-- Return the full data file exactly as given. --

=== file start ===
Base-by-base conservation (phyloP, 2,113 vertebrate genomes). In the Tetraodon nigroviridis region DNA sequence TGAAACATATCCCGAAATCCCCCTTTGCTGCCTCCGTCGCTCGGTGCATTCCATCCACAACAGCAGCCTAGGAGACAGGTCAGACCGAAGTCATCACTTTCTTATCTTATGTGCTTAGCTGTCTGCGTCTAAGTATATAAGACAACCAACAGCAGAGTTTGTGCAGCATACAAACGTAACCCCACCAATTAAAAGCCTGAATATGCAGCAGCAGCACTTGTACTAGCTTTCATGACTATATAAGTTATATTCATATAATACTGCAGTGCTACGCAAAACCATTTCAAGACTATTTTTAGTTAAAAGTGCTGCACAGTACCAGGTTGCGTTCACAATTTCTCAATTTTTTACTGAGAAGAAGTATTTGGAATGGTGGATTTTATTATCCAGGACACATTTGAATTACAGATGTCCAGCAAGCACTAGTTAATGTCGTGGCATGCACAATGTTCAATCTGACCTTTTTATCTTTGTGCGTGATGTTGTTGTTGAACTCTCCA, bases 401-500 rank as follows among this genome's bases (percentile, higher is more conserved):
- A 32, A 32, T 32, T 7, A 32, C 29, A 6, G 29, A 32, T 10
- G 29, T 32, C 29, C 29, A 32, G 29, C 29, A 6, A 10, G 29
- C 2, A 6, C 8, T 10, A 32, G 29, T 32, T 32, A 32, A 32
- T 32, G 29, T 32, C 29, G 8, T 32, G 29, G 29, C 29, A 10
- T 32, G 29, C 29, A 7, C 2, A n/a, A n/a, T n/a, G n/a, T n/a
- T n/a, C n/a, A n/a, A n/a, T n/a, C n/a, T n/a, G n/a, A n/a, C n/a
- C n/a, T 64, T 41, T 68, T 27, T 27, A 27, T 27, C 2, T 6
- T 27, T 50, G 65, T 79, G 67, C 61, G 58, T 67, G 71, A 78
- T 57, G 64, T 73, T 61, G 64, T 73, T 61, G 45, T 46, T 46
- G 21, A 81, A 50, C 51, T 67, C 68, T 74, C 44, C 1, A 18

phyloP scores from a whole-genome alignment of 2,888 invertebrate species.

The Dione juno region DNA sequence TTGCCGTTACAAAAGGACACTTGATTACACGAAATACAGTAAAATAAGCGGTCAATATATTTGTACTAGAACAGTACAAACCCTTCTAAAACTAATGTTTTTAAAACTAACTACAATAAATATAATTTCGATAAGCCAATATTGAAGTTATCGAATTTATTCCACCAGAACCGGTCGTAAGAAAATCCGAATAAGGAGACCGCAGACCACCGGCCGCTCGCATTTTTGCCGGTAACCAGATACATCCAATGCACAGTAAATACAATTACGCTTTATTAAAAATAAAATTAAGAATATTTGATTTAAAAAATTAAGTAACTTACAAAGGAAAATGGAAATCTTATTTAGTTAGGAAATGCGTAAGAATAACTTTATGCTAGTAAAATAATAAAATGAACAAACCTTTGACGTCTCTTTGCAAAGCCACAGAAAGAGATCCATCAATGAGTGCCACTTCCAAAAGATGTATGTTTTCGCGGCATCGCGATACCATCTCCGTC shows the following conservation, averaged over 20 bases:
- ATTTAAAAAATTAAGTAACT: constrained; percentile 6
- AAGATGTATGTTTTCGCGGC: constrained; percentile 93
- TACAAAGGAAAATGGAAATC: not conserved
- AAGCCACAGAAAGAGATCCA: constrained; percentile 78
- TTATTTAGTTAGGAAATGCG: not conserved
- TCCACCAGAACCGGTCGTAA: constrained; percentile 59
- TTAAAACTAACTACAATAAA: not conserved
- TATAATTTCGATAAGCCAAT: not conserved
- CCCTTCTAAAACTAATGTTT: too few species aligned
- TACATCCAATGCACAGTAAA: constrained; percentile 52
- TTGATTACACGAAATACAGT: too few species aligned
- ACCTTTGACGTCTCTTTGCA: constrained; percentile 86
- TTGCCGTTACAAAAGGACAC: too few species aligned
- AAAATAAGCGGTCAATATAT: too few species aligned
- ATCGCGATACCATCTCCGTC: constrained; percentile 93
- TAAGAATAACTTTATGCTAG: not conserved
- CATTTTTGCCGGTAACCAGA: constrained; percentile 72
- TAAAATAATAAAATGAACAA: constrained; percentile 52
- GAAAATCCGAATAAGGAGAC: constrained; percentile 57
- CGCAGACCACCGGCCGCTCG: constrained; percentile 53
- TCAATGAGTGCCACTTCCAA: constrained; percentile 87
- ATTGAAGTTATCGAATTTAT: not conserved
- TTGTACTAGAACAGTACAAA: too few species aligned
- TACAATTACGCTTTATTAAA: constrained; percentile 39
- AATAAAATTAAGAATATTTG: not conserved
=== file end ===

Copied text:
Base-by-base conservation (phyloP, 2,113 vertebrate genomes). In the Tetraodon nigroviridis region DNA sequence TGAAACATATCCCGAAATCCCCCTTTGCTGCCTCCGTCGCTCGGTGCATTCCATCCACAACAGCAGCCTAGGAGACAGGTCAGACCGAAGTCATCACTTTCTTATCTTATGTGCTTAGCTGTCTGCGTCTAAGTATATAAGACAACCAACAGCAGAGTTTGTGCAGCATACAAACGTAACCCCACCAATTAAAAGCCTGAATATGCAGCAGCAGCACTTGTACTAGCTTTCATGACTATATAAGTTATATTCATATAATACTGCAGTGCTACGCAAAACCATTTCAAGACTATTTTTAGTTAAAAGTGCTGCACAGTACCAGGTTGCGTTCACAATTTCTCAATTTTTTACTGAGAAGAAGTATTTGGAATGGTGGATTTTATTATCCAGGACACATTTGAATTACAGATGTCCAGCAAGCACTAGTTAATGTCGTGGCATGCACAATGTTCAATCTGACCTTTTTATCTTTGTGCGTGATGTTGTTGTTGAACTCTCCA, bases 401-500 rank as follows among this genome's bases (percentile, higher is more conserved):
- A 32, A 32, T 32, T 7, A 32, C 29, A 6, G 29, A 32, T 10
- G 29, T 32, C 29, C 29, A 32, G 29, C 29, A 6, A 10, G 29
- C 2, A 6, C 8, T 10, A 32, G 29, T 32, T 32, A 32, A 32
- T 32, G 29, T 32, C 29, G 8, T 32, G 29, G 29, C 29, A 10
- T 32, G 29, C 29, A 7, C 2, A n/a, A n/a, T n/a, G n/a, T n/a
- T n/a, C n/a, A n/a, A n/a, T n/a, C n/a, T n/a, G n/a, A n/a, C n/a
- C n/a, T 64, T 41, T 68, T 27, T 27, A 27, T 27, C 2, T 6
- T 27, T 50, G 65, T 79, G 67, C 61, G 58, T 67, G 71, A 78
- T 57, G 64, T 73, T 61, G 64, T 73, T 61, G 45, T 46, T 46
- G 21, A 81, A 50, C 51, T 67, C 68, T 74, C 44, C 1, A 18

phyloP scores from a whole-genome alignment of 2,888 invertebrate species.

The Dione juno region DNA sequence TTGCCGTTACAAAAGGACACTTGATTACACGAAATACAGTAAAATAAGCGGTCAATATATTTGTACTAGAACAGTACAAACCCTTCTAAAACTAATGTTTTTAAAACTAACTACAATAAATATAATTTCGATAAGCCAATATTGAAGTTATCGAATTTATTCCACCAGAACCGGTCGTAAGAAAATCCGAATAAGGAGACCGCAGACCACCGGCCGCTCGCATTTTTGCCGGTAACCAGATACATCCAATGCACAGTAAATACAATTACGCTTTATTAAAAATAAAATTAAGAATATTTGATTTAAAAAATTAAGTAACTTACAAAGGAAAATGGAAATCTTATTTAGTTAGGAAATGCGTAAGAATAACTTTATGCTAGTAAAATAATAAAATGAACAAACCTTTGACGTCTCTTTGCAAAGCCACAGAAAGAGATCCATCAATGAGTGCCACTTCCAAAAGATGTATGTTTTCGCGGCATCGCGATACCATCTCCGTC shows the following conservation, averaged over 20 bases:
- ATTTAAAAAATTAAGTAACT: constrained; percentile 6
- AAGATGTATGTTTTCGCGGC: constrained; percentile 93
- TACAAAGGAAAATGGAAATC: not conserved
- AAGCCACAGAAAGAGATCCA: constrained; percentile 78
- TTATTTAGTTAGGAAATGCG: not conserved
- TCCACCAGAACCGGTCGTAA: constrained; percentile 59
- TTAAAACTAACTACAATAAA: not conserved
- TATAATTTCGATAAGCCAAT: not conserved
- CCCTTCTAAAACTAATGTTT: too few species aligned
- TACATCCAATGCACAGTAAA: constrained; percentile 52
- TTGATTACACGAAATACAGT: too few species aligned
- ACCTTTGACGTCTCTTTGCA: constrained; percentile 86
- TTGCCGTTACAAAAGGACAC: too few species aligned
- AAAATAAGCGGTCAATATAT: too few species aligned
- ATCGCGATACCATCTCCGTC: constrained; percentile 93
- TAAGAATAACTTTATGCTAG: not conserved
- CATTTTTGCCGGTAACCAGA: constrained; percentile 72
- TAAAATAATAAAATGAACAA: constrained; percentile 52
- GAAAATCCGAATAAGGAGAC: constrained; percentile 57
- CGCAGACCACCGGCCGCTCG: constrained; percentile 53
- TCAATGAGTGCCACTTCCAA: constrained; percentile 87
- ATTGAAGTTATCGAATTTAT: not conserved
- TTGTACTAGAACAGTACAAA: too few species aligned
- TACAATTACGCTTTATTAAA: constrained; percentile 39
- AATAAAATTAAGAATATTTG: not conserved